A new signage and wayfinding program for the National Mall informs and guides visitors, but treads lightly.
When Pierre L’Enfant envisioned a “Grand Avenue” that would serve as the central axis and monumental core of the District of Columbia, he dreamt of ceremonial spaces and a tree-lined boulevard "…four hundred feet in breadth, and about a mile in length, bordered by gardens, ending in a slope from the houses on each side..."
Washington, D.C., is a content-rich venue for the 2010 SEGD Conference + Expo.
With its vocabulary of granite and marble and limestone, carved letters and majestic sculptures, classical architecture and stately canopies of trees, Washington, D.C., tells a story.
There are many individual stories told within the walls of its museums, inside its art galleries, and on the stone tablets marking its memorials. But collectively, the city’s monumental features tell just one: the story of what it means to be American.
From touchscreens to handheld devices, the future of digital wayfinding is in your hands.
Long considered the flashy stepsister of traditional signage, digital signage has generally been known for its chameleon-like ability to convey multiple messages, loop promotions, or display ambient imagery. Think Times Square, highway billboards, and retail marketing. But although it can be big, bright, and bold, it’s had trouble getting outside the box.
This project is a comprehensive interior and exterior signage program for the world headquarters of Teledesic, the builder of an "internet in the sky" communications system. The signage references 1960s-inspired space themes to reflect the company's personality and pioneering vision of worldwide telecommunications. The sign panel shape, reminiscent of the company's logo, utilizes images from Martians to constellations for a stellar effect.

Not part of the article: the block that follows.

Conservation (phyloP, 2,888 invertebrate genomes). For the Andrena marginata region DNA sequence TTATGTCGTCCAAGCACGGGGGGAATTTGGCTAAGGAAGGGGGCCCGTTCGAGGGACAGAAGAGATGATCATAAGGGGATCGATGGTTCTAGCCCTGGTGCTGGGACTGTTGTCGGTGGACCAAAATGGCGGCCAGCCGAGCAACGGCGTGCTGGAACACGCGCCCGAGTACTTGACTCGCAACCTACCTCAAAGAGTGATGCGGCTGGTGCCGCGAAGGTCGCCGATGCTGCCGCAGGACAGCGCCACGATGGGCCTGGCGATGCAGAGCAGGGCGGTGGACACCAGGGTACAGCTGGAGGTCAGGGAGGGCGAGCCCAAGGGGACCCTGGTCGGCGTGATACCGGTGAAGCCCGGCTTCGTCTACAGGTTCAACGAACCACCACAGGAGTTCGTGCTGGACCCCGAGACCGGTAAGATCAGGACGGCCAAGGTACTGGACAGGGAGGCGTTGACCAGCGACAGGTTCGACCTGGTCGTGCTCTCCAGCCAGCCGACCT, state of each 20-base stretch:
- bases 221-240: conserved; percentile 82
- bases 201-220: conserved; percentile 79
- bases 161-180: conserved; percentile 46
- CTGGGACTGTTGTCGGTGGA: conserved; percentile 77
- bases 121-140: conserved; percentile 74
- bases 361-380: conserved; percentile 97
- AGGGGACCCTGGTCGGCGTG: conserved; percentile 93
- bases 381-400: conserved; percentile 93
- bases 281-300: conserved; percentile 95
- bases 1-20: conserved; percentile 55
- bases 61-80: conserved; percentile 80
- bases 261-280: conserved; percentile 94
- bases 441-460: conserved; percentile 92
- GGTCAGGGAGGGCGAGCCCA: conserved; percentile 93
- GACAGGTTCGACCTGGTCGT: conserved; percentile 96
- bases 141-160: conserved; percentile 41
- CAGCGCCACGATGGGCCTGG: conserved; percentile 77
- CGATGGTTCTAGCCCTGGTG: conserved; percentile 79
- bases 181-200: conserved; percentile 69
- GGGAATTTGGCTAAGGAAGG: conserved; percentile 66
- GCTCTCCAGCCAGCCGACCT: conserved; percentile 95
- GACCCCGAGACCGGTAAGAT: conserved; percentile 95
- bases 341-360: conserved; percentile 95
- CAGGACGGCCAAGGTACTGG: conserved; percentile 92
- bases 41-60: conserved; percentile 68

This vertical big box shopping complex includes four stories of big box retail and eight stories of parking – creating a number of challenges. The designers broke the mold by designing a sign system that required retailers to abandon their typical internally illuminated plastic signs for signage that would become the skin of the building. For example, signs for Target and Best Buy were layers of painted, welded wire attached to a chain link wall and set in front of the building's corrugated metal wall. It is large in scale but doesn't dominate the landscape.
Designed to provide visitors of all ages with tools to assist them in understanding the design process of the building's architect, this exhibit space was conceived as an alternative to traditional art museums by allowing visitors to be hands- and minds-on, rather than passive viewers of art. The strong geometric qualities of the Gallery, trapezoidal in shape, necessitated exhibit structures that were simple and independent.
Northwest Museum of Arts & Culture Donor Recognition
This piece was commissioned for a new museum addition and is located in the entry pavilion. It has three programmatic components: as a sculptural piece located at the head of the grand stairs to the lower level exhibit space; as a screen for the café area beyond; and as a donor recognition piece for the museum's capital campaign. Titled Fire Lodge, the piece evokes the images of the region's Native American cedar bark lodge and fire pit, symbolic of a gathering place.
PCC Natural Markets have grown organically over 50 years into seven urban neighborhood stores. The design team helped them realize an opportunity not only to design the details of their newest store, but also to use the same elements in the redesign of their other existing properties and branded products. An entirely new logo and positioning were created.